“For all the past of time reveals,

A bridal dawn of thunder-peals,

Whenever thought hath wedded fact.” Let me recall to your minds one or two familiar illustrations. Anaxagoras, after the early Greek philosophers had long groped in vain for a First Cause, saw and said that the origin of all things must be ultimately traced to Intelligence. This his countrymen could not tolerate; it was too novel, too absurd. Private judgment must be punished

when it wandered far from the truth; so he was banished from Greece, and had a narrow escape of death. Socrates, whose conceptions of Deity were too lofty to tally with the childish orthodoxy of his contemporaries,—Socrates, who was brave enough to express the memorable utterance, “I will venture to be true to my conviction, though all the world oppose it,”—Socrates, the purest, wisest, noblest of men, was accused, forsooth, of being an atheist and of corrupting the young, and was despatched with a cup of hemlock. Galileo, for saying that the earth moved, was tortured into perjury. The world, I am sorry to say, was in this instance represented by a section of the Christian Church. Giordano Bruno, one of the subtlest thinkers of the middle ages, suggested the hypothesis that our world was not the only abode of life in the universe; and for this he was burnt at the stake; “ for the maintenance of the Holy Church, and

1 After preaching this sermon, I was favoured with an indignant and anonymous note, to the effect that “every student of history” was aware that Galileo was not tortured. Every student of history is doubtless aware that Galileo was not put upon the rack. But to say that the pressure which was brought to bear upon him, and which ended in his recantation, did not cause him torture, is to say that there is no such thing as mental suffering.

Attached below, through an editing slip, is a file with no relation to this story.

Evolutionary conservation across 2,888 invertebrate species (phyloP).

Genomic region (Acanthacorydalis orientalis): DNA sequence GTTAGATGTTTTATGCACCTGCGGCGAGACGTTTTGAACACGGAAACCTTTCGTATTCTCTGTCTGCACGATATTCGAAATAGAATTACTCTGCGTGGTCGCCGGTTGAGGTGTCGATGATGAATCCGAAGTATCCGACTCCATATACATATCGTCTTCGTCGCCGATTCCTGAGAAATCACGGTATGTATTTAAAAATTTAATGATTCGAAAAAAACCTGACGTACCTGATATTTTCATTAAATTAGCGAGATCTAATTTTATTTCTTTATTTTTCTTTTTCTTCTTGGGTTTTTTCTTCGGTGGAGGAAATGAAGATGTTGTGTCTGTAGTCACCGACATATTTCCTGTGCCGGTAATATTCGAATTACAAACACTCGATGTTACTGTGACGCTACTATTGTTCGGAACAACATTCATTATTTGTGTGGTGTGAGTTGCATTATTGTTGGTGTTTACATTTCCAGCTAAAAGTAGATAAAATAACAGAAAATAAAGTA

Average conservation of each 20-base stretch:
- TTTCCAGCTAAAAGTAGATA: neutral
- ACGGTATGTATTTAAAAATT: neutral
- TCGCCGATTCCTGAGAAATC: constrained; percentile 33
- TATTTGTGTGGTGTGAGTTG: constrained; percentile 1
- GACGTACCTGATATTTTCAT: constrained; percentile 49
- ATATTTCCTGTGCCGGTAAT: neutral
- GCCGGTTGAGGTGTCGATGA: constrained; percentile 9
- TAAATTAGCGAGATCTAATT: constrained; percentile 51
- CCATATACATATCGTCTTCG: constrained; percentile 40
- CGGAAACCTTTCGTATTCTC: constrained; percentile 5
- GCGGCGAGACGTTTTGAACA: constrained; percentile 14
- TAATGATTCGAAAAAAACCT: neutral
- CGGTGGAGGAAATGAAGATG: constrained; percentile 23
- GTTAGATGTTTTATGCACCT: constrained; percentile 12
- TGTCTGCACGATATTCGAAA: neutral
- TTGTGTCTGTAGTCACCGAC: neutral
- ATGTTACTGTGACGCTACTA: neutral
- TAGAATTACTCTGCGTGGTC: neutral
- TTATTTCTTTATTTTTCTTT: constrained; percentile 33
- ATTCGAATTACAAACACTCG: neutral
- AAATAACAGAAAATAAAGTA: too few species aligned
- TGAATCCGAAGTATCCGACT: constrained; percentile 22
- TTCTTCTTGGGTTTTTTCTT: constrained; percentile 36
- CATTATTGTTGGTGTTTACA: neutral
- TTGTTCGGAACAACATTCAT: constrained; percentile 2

the rights and liberties of the same.” Think, too, of the thousands and tens of thousands of less celebrated martyrs, who have proved the beauty of truth and the divinity of right by the eloquent testimony of anguish; who, because they refused to be false to their convictions, had trial of cruel mockings and scourgings, yea, moreover, of bonds and imprisonment; who were stoned, or sawn asunder, or slain with the sword; who dwelt in deserts and in mountains, in dens and caves of the earth; being destitute, afflicted, tormented. Lastly and chiefly, call to remembrance how the world treated Christ. In Him the ideal of manhood was completely realised; on Him, therefore, the world inflicted its most cruel vengeance, and against Him it directed its vilest blasphemies. You know His character: I need not describe it. Pure, unselfish, noble as was His own life, He was full of tenderness and helpful sympathy for the sinful and fallen and debased. Yet He was almost universally hated. He was hated by the Pharisees because He had shown the worthlessness of their broad phylacteries and long prayers and orthodox platitudes, the worse than worthlessness of their lying, canting hypocrisy. He was hated in the end by the common people, when they found that,